Scientists carrying out surveys to help understand the impacts of climate change on frogs in the sky island rainforests on Australia’s East Coast are calling on volunteers for help.
During the past 20 years, nine species of Australian frog have become extinct, a further 15 species have declined, and 27 species are listed as threatened, and most of these are associated with high mountain rainforests.
Climate change is adding further pressures, particularly for those amphibians living in the sky islands of Australia – isolated mountain tops in a long and ancient mountain range. These tops form an archipelago of cool and moist habitat refuges.
Professor Michael Mahony, from the University of Newcastle says, ‘The Earthwatch volunteer teams are helping us take our research to the next stage by monitoring frogs that live in sky islands, where frogs are being impacted the most by climate change.’
‘The “Australia’s Vanishing Frogs” expedition is focused on frogs,’ says Professor Mahony, ‘but our aim is to introduce the volunteers to the spectacular Gondwana Rainforest World Heritage Area … because it provides evidence of the evolutionary history of life on earth and a direct link to the origin and relationships of Australia’s unique fauna.’
The World Heritage Listed Gondwana Rainforest on Australia’s East Coast provides habitat for more than 200 rare or threatened plant and animal species, including a range of frog species – an important indicator species of ecosystem health.
Dr Neil Hamilton, CEO of Earthwatch Australia says, ‘Volunteers are needed to conduct frog surveys at different altitudes by walking through or alongside streams at night time, listening out for frog calls and catching tadpoles.’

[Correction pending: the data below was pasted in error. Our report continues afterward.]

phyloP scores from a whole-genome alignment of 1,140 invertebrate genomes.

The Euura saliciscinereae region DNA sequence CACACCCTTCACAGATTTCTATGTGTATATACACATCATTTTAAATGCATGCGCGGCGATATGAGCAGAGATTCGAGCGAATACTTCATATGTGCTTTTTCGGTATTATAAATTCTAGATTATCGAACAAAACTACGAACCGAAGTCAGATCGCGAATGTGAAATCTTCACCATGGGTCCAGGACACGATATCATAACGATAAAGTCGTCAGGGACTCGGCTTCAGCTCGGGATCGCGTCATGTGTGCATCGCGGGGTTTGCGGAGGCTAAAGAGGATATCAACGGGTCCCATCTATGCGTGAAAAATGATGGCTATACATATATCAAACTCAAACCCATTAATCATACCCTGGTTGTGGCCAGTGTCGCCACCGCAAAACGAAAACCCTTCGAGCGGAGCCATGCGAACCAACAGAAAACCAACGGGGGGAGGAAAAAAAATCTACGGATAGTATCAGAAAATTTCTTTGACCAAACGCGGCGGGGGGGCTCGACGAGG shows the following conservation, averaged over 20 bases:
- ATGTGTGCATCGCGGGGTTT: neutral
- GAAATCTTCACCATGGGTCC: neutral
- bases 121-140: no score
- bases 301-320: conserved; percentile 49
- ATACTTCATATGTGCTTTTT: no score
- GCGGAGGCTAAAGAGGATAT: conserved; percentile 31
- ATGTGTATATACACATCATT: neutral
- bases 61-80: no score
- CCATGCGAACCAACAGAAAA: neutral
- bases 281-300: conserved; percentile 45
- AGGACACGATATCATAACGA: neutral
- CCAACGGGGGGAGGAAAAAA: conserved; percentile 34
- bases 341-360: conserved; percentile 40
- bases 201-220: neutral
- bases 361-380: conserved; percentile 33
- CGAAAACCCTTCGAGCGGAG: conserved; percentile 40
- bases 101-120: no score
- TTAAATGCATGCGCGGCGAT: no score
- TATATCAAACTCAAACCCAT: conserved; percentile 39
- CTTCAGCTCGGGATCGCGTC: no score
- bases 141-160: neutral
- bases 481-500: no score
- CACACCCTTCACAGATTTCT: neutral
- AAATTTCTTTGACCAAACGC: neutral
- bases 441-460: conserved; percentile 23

According to Dr Hamilton, ‘It’s a rare opportunity for people to escape to one of Australia’s most diverse and pristine environments to work alongside rare and threatened wildlife and make a difference.’
2012 Volunteer, Jane Westcott says she’s thoroughly enjoyed her week on the Earthwatch Vanishing Frogs trip. ‘It’s been amazing to be immersed into other people’s lives, so different to my own. The knowledge of the research team is extensive and it was fabulous working along them walking the streams and rainforest in search of elusive frogs. The locations are spectacular and it is a wonderful reminder of what a beautiful place we live in.’
The research so far has established the first, long term intensive monitoring sites and data for stream-dependent temperate forest frogs in Australia. The results have also led to the recognition of species and population diversity not previously recognised. A new, high-altitude, stream-dependent species related to the glandular frog has been recognised, and two species in the leaf green stream frog group have also been raised to the level of species.
Australia’s Vanishing Frogs seven-day teams kick off on 5 November 2012, with a second team to follow on 12 January 2013.
To sign up, call Earthwatch on 03 9682 6828 or visit the Earthwatch website